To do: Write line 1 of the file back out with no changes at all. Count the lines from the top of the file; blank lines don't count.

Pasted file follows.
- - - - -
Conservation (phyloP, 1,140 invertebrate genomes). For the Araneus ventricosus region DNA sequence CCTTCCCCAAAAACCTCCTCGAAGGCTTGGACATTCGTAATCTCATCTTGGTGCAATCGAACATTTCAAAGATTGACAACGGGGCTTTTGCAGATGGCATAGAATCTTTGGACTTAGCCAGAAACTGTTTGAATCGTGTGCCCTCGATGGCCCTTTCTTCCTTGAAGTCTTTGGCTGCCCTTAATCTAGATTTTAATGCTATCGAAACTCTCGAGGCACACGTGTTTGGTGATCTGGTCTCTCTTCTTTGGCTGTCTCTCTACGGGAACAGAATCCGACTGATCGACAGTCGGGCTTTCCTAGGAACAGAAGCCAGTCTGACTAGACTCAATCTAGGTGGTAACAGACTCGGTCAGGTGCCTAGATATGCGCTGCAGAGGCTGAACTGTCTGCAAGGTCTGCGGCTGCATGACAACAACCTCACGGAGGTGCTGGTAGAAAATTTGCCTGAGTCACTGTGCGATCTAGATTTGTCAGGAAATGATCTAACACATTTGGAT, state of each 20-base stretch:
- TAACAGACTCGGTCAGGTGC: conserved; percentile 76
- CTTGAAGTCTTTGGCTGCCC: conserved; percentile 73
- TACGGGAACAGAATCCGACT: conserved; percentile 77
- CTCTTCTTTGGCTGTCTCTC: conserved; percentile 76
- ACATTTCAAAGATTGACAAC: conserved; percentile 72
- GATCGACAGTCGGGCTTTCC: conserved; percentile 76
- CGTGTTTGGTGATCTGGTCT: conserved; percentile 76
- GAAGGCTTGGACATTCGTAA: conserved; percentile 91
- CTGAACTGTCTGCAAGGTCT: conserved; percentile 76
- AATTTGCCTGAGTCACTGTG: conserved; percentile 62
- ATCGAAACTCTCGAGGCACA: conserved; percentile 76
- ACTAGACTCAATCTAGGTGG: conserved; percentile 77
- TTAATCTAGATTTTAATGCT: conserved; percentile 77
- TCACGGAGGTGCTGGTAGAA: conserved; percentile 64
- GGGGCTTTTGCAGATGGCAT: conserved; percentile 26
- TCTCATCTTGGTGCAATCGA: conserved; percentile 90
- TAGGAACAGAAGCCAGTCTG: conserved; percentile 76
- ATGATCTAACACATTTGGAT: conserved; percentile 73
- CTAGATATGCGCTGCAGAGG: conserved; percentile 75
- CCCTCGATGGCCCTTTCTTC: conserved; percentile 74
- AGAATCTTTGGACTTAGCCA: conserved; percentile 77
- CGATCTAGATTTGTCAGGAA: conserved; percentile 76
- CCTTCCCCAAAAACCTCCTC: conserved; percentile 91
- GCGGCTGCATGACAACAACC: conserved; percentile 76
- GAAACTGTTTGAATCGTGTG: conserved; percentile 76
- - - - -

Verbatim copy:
Conservation (phyloP, 1,140 invertebrate genomes). For the Araneus ventricosus region DNA sequence CCTTCCCCAAAAACCTCCTCGAAGGCTTGGACATTCGTAATCTCATCTTGGTGCAATCGAACATTTCAAAGATTGACAACGGGGCTTTTGCAGATGGCATAGAATCTTTGGACTTAGCCAGAAACTGTTTGAATCGTGTGCCCTCGATGGCCCTTTCTTCCTTGAAGTCTTTGGCTGCCCTTAATCTAGATTTTAATGCTATCGAAACTCTCGAGGCACACGTGTTTGGTGATCTGGTCTCTCTTCTTTGGCTGTCTCTCTACGGGAACAGAATCCGACTGATCGACAGTCGGGCTTTCCTAGGAACAGAAGCCAGTCTGACTAGACTCAATCTAGGTGGTAACAGACTCGGTCAGGTGCCTAGATATGCGCTGCAGAGGCTGAACTGTCTGCAAGGTCTGCGGCTGCATGACAACAACCTCACGGAGGTGCTGGTAGAAAATTTGCCTGAGTCACTGTGCGATCTAGATTTGTCAGGAAATGATCTAACACATTTGGAT, state of each 20-base stretch: